With the recent Gulf Auction falling short of expectations and projects on the East Coast faltering, many have adopted a bearish stance on the U.S. offshore wind sector. However, California recently passed two new bills to support the state’s burgeoning offshore wind industry: the Offshore Wind Advancement Act (AB 3) and the California Offshore Wind Expediting Act (SB 286). These bills, which take effect January 1, 2024, have the potential to significantly impact offshore wind development in California.

Key Provisions of the California Offshore Wind Advancement Act

AB 3 mandates the California Energy Commission:

  • develop the second phase of its offshore wind strategic plan and a strategy for seaport readiness by December 31, 2026;[1] and
  • assess the feasibility of handling more than 50% of offshore wind project assembly and manufacturing in-state.

Key Provisions of the Offshore Wind Expediting Act

SB 286 aims to significantly reduce the offshore wind permitting process – by months or years – and streamline regulatory review by:

  • allowing the California Coastal Commission to process a consolidated permit for new coastal developments “associated with, appurtenant to, or necessary for” the construction and operation of offshore wind energy projects and transmission facilities needed for those projects, provided that public participation is not substantially impaired by the review of the consolidated coastal development permit;[2] and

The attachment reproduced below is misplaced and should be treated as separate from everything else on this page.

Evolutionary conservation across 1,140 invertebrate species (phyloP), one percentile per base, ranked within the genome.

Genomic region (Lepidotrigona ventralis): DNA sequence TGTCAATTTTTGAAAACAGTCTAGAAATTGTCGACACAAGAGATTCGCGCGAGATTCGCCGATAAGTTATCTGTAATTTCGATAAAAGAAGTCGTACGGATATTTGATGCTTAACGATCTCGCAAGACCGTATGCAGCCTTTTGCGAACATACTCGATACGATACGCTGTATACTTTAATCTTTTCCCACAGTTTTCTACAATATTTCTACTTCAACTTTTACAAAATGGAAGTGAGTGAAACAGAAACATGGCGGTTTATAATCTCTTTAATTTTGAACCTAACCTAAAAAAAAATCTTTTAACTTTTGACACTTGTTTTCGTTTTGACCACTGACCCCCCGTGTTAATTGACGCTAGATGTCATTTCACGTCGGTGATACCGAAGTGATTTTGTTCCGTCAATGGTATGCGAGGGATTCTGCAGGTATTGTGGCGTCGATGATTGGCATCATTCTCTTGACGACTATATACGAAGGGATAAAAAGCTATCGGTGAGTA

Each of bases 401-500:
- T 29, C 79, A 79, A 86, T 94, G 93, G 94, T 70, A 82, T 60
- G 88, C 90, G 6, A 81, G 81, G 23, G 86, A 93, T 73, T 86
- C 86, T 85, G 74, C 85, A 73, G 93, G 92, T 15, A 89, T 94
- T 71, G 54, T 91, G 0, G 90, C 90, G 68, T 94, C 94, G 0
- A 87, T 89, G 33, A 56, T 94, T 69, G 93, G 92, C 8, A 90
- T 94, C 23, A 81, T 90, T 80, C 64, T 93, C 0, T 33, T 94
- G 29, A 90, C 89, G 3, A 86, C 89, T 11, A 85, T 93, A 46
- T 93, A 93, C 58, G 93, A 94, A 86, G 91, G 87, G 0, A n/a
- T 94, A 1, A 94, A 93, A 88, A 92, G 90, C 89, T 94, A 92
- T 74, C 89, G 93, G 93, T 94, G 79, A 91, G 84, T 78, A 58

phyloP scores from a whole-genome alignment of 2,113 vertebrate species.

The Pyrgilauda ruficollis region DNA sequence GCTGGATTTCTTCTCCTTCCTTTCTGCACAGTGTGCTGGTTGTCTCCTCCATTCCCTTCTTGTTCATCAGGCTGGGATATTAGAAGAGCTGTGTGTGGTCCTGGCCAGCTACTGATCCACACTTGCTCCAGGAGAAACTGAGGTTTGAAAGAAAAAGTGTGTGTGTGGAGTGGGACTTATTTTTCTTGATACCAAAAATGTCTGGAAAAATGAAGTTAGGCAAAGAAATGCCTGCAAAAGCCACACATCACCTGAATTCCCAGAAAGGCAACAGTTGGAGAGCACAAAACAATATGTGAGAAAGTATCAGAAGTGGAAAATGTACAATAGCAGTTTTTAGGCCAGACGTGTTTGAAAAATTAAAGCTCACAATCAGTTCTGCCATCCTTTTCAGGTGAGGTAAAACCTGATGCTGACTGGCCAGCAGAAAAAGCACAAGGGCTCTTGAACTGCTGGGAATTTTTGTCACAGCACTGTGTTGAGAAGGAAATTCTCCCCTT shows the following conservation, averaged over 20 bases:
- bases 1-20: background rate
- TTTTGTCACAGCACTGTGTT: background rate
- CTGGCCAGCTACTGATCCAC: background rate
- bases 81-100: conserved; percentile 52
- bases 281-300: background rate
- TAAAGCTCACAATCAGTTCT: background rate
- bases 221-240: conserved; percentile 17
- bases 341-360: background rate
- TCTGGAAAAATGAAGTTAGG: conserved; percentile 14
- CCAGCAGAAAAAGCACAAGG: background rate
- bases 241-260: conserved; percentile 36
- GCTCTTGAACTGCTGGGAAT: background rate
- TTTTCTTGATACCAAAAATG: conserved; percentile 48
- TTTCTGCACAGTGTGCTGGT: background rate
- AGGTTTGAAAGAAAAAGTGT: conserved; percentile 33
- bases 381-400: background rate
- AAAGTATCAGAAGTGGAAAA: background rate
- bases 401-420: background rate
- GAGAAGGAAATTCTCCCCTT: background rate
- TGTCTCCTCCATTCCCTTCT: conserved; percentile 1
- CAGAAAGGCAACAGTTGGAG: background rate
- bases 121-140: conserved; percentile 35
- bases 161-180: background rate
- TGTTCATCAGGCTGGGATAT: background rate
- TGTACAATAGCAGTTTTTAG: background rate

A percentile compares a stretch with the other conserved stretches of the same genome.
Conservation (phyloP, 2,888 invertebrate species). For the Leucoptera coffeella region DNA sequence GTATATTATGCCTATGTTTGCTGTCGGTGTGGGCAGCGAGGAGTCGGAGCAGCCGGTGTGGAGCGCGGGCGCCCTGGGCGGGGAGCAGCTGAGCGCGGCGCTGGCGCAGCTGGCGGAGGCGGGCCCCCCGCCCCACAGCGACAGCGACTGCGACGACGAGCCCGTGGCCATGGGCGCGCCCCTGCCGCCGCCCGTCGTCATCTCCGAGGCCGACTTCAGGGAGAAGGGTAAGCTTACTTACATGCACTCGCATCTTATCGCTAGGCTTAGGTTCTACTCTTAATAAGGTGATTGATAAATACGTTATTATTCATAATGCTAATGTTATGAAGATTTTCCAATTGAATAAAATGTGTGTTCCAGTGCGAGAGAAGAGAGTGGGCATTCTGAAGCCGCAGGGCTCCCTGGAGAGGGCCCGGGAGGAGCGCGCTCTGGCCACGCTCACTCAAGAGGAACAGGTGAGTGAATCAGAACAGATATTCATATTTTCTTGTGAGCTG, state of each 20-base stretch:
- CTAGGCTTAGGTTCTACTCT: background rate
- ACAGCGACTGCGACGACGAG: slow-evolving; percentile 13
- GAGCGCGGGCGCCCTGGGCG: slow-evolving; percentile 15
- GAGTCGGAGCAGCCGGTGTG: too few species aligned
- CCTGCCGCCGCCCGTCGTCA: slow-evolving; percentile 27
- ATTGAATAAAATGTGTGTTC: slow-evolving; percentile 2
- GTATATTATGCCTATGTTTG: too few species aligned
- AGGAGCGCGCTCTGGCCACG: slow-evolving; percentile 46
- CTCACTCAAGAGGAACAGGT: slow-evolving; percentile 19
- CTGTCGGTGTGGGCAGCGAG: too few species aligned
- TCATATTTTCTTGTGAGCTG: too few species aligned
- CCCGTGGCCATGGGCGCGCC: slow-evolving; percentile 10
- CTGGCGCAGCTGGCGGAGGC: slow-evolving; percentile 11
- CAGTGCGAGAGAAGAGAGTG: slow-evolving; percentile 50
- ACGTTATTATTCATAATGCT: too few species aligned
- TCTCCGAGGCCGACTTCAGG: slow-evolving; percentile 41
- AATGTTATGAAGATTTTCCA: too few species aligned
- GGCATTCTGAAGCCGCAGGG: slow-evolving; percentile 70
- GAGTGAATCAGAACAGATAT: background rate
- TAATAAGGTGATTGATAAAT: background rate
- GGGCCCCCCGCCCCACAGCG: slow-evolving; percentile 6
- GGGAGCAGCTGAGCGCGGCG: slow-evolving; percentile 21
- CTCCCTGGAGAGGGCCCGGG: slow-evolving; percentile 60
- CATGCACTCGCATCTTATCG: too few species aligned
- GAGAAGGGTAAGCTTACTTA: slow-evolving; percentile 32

• designating the State Lands Commission as lead agency under the California Environmental Quality Act (CEQA) and requiring it and the California Coastal Commission to coordinate with other governmental entities to encourage and facilitate joint environmental review documents under CEQA and the federal National Environmental Policy Act (NEPA).

The bill also seeks to offer environmental protections by:

  • creating the California Offshore Wind Energy Fisheries Working Group, which mandates that state agencies and stakeholders develop a statewide strategy to avoid impacts to ocean fisheries and mitigate unavoidable impacts from offshore wind development; and
  • forming an Offshore Wind Energy Resiliency Fund to be funded with revenue generated from offshore wind energy project leases and used for compensatory mitigation of unavoidable ocean impacts.

Stay tuned for additional updates on the California offshore wind market. 


[1] The Commission launched the first phase of its strategic plan for offshore wind development on June 30, 2023.

[2] Under existing law, permits for development within the coastal zone are issued by the California Coastal Commission or the local cities or counties with certified local coastal programs. Some projects that cross jurisdictional boundaries, as offshore wind facilities would, require multiple coastal development permits from different authorities, which can lead to a lengthy appeals process.